IUCN SSC Mid-Atlantic Island Invertebrates Specialist Group


BackEmblyna acoreensis Wunderlich, 1992

Emblyna acoreensis Wunderlich, 1992

  • Kingdom: Animalia
  • Phylum: Arthropoda
  • Class: Arachnida
  • Order: Araneae
  • Family: Clubionidae
NT Near Treatened
IUCN Red List Status:

Countries of Occurrence:
Portugal - Azores


Russell, N.

Lamelas-López, L.

Facilitators / Compilers/s:

Assessment Rationale:

Emblyna acoreensis is a spider species mostly restricted to the lower elevations of the western (Corvo and Flores) and central islands of the Azorean archipelago (Faial, Pico, S. Jorge, Graciosa and Terceira) (Borges et al. 2010). It has a relatively small Area of Occupancy (AOO = 296-1,384 km²) and a globally small Extent of Occurrence (EOO = ca 20,261-21,611 km²), but it is found at >20 locations. It is relatively abundant in Azorean endemic Ericaceae shrubs and in low elevation orchards, and occurs in three Natural Forest Reserves. Based on Ferreira et al. (2016) the habitat will decline as a consequence of climate change (increasing number of droughts, and habitat shifting and alteration). Ongoing, current threats are thought to be leading to declines, and the species is assessed as Near Threatened (NT). 

Geographic Range:

Emblyna acoreensis is restricted mostly to lower elevations, present in the western (Corvo and Flores) and central islands of the Azorean archipelago (Faial, Pico, S. Jorge, Graciosa and Terceira) (Azores, Portugal) (Borges et al. 2010). Within these seven islands, it is known from only three Natural Forest Reserves: Cabeço do Fogo (Natural Park of Faial); Mistério da Prainha, and Caiado (Natural Park of Pico). The Extent of Occurrence (EOO) is 20,261-21,611 km2 and the estimated Area of Occupancy (AOO) is 296-1,384 km2 . 

Portugal - Azores
Extent of Occurrence (EOO):
20,261-21,611 (km2)
Area of Occupancy (AOO):
296-1,384 (km2)
Elevation Lower Limit:
Elevation Upper Limit:
Biogeographic Realms:
Endemic Azores


This can be considered a relatively abundant endemic Azorean spider species, but mostly abundant at low elevation exotic forest, and rarer in orchards. A good adaptation to the human-made habitats is assumed, but current and future decreasing population densities due to pesticide pollution and continuing land-use changes at lower elevations as a consequence of using Pittosporum undulaum forest patches for making wood pellets for fuel, and the creation of cornfields for dairy cattle feeding. Current Population Trend: Decreasing.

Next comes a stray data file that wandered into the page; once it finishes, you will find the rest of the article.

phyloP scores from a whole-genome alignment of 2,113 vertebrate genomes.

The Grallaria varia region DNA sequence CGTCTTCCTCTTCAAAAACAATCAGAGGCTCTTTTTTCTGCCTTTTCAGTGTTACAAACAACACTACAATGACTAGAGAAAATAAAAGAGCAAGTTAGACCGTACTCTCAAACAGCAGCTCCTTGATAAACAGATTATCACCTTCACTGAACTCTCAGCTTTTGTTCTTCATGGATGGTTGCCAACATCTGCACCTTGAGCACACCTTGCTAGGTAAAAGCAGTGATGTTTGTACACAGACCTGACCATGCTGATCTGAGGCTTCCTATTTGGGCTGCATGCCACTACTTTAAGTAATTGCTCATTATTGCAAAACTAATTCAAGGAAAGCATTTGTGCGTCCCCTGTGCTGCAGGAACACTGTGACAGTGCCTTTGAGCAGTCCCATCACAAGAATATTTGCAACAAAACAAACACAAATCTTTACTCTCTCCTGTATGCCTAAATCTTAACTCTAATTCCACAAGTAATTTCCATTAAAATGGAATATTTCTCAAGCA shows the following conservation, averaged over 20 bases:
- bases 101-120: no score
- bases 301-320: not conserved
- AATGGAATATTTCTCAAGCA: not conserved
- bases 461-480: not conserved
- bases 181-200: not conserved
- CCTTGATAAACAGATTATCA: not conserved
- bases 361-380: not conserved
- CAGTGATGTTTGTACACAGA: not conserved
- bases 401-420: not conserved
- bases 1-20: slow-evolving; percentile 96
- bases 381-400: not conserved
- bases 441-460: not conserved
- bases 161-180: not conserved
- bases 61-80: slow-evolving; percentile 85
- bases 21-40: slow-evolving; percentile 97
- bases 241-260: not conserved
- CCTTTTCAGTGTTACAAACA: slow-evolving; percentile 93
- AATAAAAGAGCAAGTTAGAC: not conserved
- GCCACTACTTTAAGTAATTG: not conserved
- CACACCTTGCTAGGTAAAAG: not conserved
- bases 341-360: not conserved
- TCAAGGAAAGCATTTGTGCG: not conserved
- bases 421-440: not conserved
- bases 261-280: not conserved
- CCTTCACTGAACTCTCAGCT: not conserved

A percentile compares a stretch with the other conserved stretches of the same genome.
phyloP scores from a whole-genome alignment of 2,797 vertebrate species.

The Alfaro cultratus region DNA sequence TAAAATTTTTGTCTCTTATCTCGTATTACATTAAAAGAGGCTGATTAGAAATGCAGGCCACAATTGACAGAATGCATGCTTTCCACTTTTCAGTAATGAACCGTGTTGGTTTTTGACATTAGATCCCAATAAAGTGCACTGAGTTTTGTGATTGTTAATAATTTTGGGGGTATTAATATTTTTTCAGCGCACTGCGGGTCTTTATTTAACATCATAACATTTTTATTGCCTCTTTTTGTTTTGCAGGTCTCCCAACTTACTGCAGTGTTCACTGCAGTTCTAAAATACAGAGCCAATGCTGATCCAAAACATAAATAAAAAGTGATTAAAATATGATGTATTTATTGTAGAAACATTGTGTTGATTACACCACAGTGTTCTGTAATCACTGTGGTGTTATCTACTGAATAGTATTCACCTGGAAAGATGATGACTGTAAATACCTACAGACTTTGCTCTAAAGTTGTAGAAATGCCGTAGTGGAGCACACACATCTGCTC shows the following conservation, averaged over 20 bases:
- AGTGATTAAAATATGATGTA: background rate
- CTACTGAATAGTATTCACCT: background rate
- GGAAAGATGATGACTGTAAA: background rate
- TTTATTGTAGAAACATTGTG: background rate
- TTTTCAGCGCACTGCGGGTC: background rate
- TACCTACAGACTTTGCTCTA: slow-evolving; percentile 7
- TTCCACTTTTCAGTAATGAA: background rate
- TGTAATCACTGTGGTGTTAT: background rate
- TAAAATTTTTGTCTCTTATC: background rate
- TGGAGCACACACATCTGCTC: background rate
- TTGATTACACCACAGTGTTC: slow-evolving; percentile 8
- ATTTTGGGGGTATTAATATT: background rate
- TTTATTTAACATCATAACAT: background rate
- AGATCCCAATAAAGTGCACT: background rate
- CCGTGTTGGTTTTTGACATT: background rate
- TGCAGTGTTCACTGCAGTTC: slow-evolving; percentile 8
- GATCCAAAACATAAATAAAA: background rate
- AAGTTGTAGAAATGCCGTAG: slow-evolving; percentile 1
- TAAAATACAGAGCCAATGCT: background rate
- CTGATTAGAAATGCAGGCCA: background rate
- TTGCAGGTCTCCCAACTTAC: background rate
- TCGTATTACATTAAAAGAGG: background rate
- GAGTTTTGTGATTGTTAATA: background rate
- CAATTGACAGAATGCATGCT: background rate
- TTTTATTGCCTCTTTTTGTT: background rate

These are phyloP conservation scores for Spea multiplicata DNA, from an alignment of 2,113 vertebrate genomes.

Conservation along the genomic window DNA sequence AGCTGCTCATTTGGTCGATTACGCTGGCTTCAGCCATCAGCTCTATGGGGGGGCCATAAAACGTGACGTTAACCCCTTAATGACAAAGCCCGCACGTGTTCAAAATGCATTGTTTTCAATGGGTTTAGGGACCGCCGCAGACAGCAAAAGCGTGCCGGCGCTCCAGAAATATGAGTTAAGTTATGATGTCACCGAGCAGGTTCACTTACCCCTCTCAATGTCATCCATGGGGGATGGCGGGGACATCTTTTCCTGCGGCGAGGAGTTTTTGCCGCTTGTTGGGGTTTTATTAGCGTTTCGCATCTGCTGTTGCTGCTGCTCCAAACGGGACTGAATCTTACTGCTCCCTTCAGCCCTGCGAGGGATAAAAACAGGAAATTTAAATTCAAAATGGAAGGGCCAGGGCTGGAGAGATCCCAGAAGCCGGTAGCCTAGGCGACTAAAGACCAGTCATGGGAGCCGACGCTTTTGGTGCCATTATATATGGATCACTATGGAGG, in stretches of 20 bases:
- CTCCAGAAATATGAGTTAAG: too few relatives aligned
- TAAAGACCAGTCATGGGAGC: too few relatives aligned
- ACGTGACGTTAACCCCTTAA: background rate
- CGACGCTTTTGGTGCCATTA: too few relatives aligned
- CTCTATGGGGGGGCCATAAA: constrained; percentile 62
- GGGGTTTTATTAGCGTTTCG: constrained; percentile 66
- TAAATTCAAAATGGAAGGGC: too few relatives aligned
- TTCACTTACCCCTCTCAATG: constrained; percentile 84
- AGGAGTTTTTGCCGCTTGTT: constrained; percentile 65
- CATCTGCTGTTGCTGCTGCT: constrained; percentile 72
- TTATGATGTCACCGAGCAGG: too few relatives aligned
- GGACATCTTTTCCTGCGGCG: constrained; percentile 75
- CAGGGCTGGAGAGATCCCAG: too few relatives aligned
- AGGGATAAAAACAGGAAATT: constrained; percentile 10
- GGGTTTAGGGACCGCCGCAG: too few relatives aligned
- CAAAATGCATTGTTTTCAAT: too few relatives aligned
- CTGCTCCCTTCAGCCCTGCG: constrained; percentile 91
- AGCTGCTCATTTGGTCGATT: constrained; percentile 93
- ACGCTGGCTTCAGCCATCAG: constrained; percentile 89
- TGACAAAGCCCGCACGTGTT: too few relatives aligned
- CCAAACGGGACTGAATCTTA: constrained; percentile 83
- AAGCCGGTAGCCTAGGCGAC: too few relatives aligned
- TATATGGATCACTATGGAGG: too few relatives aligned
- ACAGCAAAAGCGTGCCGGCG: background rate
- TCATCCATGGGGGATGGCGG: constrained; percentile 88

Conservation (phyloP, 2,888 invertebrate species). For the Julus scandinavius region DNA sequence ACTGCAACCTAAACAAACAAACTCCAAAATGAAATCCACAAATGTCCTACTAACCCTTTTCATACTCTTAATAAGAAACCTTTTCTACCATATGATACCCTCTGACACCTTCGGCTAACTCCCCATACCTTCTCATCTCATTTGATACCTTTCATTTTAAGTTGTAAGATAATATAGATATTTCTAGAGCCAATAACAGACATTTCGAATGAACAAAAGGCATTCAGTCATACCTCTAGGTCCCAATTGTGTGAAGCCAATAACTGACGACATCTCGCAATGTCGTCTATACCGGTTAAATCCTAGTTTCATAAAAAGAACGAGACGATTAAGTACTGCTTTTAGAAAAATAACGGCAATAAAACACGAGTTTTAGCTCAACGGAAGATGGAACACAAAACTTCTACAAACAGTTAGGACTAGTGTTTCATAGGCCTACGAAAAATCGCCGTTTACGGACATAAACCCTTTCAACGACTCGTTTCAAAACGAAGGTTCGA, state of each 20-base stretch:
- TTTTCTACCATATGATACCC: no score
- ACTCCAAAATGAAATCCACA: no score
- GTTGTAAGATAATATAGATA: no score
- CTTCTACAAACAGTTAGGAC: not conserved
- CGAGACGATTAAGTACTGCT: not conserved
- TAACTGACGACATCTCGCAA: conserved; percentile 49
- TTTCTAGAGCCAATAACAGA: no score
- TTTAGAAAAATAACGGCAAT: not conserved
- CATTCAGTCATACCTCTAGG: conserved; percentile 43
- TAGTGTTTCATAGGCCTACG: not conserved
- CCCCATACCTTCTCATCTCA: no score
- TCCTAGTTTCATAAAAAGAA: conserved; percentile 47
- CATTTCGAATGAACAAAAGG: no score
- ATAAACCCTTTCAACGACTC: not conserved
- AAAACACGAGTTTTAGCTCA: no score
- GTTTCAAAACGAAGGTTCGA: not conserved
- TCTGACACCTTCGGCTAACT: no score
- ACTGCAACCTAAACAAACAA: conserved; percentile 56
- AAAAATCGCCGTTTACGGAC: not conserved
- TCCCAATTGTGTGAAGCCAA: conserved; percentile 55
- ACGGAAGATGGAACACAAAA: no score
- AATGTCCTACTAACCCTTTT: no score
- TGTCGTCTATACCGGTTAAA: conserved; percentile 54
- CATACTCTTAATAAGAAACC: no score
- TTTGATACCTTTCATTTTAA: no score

Habitat and Ecology

The species occurs mainly in low elevations in exotic forests and orchards, but is also found in the native forests of three islands at mid altitude (Faial, Pico and Terceira), mostly associated with the canopies of Erica azorica and Morella faya. It is active during the day and night, and builds a messy-looking web with zig-zag lines. The spider is frequently found in the same samples as another Dictyinidae, such as the species Nigma puella and the Clubionid spider Clubiona decora. Systems: Terrestrial.

Major Threat(s):

In the past, the species has probably strongly declined due to changes in habitat size and quality (Triantis et al. 2010). However, the species seems to have survived in a few native forests of Terceira, Pico and Faial, as well as in low elevation human-modified habitats (orchards). The main current threats are the dynamics of the land-use change at low elevations in the Azores, particularly residential and commercial development, for housing and tourism development, as well as agricultural activity. Also important is the impact of pesticides in orchards. Based on Ferreira et al. (2016), the habitat will further decline as a consequence of climate change (increasing number of droughts, and habitat shifting and alteration).

Conservation Actions

The species is not protected by regional law, but its habitat is in some regionally protected areas (Natural Parks of Faial, Pico and Terceira). Degraded habitats should be restored and a strategy needs to be developed to address the current threats from touristic activities and pesticides, and the future threat from climate change. Formal education and awareness are needed to decrease the use of pesticides; while further research is needed into its ecology and life history in order to find the impacts of current and future impacts of agriculture activities and obtain adequate information on population size, distribution and trends. It is also necessary to develop a monitoring plan for the wider invertebrate community in its habitat in order to contribute to a potential future species recovery plan. Monitoring every ten years using the BALA protocol will inform about habitat quality (see e.g. Gaspar et al. 2011).